Air Force

Rigging and hoisting attachment for heavy flanges

Coupling device makes the lifting of heavy flanges simple


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Airmen from the 374th Maintenance Squadron carry a custom-made reduction flange. Photo: Airman 1st Class Krystal M. Garrett

Flanges like the one shown in the picture at right are common in piping systems, pumps, motors, and other valved industrial equipment. They range in sizes and materials but many of the configurations are heavy and awkward to move.

Common practice in moving units that are too heavy to be physically lifted by individuals is to weld a lifting point to the flange for the attachment of a chain and pulley system.

This is time-consuming, requires a certified welder with weld quality testing, and results in a change to the original design.

The pin 12 has a shaft 14, with a head 16, and a retaining feature 18 to receive a retaining bolt or cotter key. Portion 20 is the lifting lug with attachment point 24 for a cable or chain. 26 and 16 represent the cam mechanism with an offset of 30. The cam mechanism is inserted into the flange, rotated and thus fixed in place for lifting.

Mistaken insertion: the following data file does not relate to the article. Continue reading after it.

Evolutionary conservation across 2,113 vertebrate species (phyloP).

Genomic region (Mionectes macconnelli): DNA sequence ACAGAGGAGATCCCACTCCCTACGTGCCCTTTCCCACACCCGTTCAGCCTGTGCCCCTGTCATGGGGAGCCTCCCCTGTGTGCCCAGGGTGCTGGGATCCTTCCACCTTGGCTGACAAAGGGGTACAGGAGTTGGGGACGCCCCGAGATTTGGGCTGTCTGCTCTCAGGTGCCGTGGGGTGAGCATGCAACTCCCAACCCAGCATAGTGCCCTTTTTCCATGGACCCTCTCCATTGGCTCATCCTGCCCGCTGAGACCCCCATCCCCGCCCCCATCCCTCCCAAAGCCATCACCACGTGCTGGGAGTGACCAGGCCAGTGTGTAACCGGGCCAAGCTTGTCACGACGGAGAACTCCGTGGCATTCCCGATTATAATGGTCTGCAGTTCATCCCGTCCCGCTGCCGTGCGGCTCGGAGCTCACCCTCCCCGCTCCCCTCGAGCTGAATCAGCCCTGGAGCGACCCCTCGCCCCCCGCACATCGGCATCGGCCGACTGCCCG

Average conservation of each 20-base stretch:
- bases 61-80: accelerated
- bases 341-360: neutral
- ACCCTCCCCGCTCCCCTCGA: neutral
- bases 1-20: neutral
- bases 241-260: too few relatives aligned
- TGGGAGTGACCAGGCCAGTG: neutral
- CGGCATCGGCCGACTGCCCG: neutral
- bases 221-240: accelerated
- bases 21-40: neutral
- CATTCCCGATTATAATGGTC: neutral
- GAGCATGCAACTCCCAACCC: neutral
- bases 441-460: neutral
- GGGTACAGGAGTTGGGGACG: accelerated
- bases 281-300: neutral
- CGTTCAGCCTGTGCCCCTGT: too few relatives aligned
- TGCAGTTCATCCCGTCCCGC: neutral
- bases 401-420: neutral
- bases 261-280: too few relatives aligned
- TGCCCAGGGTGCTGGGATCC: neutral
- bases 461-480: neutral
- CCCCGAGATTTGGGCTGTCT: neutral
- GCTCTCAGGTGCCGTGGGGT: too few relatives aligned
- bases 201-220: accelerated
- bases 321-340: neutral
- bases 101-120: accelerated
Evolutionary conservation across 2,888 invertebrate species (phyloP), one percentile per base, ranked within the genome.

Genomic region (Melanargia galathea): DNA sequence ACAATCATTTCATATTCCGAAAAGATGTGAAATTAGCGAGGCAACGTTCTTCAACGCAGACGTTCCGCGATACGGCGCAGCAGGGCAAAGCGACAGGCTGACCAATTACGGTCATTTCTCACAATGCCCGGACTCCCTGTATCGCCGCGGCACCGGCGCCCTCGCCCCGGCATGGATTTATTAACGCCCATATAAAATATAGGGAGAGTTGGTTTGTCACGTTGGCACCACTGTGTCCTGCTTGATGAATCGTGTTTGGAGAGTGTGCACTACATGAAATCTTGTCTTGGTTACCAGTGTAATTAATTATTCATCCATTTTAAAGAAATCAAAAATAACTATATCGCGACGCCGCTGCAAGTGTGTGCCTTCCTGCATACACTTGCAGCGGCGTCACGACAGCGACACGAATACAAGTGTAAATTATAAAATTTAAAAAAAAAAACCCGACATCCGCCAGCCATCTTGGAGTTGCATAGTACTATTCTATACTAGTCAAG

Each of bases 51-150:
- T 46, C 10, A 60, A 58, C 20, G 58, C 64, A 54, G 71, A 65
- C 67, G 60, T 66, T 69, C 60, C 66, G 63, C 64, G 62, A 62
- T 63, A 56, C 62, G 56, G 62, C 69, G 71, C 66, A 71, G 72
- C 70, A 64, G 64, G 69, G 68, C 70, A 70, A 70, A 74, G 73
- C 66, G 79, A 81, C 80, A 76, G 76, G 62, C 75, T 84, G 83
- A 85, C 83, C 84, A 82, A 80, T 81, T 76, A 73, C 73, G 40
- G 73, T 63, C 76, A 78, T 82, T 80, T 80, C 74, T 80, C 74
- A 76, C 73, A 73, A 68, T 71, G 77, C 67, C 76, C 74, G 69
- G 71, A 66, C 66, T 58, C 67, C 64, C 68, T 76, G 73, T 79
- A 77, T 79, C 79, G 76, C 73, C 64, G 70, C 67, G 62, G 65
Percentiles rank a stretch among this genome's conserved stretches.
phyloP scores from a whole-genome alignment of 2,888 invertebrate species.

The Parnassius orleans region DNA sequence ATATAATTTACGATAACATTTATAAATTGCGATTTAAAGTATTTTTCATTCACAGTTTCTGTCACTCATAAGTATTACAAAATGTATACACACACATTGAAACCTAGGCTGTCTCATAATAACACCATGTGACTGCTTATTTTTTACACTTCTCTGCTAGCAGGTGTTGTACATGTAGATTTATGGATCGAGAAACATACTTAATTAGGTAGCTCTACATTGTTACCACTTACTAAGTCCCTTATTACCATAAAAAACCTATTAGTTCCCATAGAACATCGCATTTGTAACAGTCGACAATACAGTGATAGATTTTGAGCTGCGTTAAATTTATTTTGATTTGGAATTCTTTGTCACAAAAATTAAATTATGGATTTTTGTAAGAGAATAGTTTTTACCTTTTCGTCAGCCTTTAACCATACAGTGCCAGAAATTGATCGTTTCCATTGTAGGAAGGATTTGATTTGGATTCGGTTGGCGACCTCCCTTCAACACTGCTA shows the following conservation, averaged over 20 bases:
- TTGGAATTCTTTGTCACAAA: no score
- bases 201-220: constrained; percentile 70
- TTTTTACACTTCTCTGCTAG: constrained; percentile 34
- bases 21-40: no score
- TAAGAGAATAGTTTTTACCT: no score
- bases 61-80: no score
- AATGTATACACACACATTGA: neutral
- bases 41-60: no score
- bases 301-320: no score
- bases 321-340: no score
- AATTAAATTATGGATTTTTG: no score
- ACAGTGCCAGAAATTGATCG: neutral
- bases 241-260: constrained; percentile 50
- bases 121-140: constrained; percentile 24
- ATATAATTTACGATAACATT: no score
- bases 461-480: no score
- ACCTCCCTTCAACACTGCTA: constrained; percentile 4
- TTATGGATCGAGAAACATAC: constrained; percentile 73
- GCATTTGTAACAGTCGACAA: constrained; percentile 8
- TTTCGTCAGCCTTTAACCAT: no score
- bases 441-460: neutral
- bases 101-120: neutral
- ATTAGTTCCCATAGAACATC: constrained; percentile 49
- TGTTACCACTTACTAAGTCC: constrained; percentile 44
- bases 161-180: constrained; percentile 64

In order to move heavy flanges more easily and without altering the structure of the flange, the Air Force has devised a pin that slides into one of the various bolt holes on the circumference of the flange.

A head on the end of the pin occupies the space between the flange and back flange.

Once inserted, a sleeve is rotated around the pin to engage a cam thereby securing the shaft in the bolt hole. A hoist attachment point is fixed to the end of the shaft where a cable or chain can be placed.  This simple component can accommodate multiple sizes of flanges.

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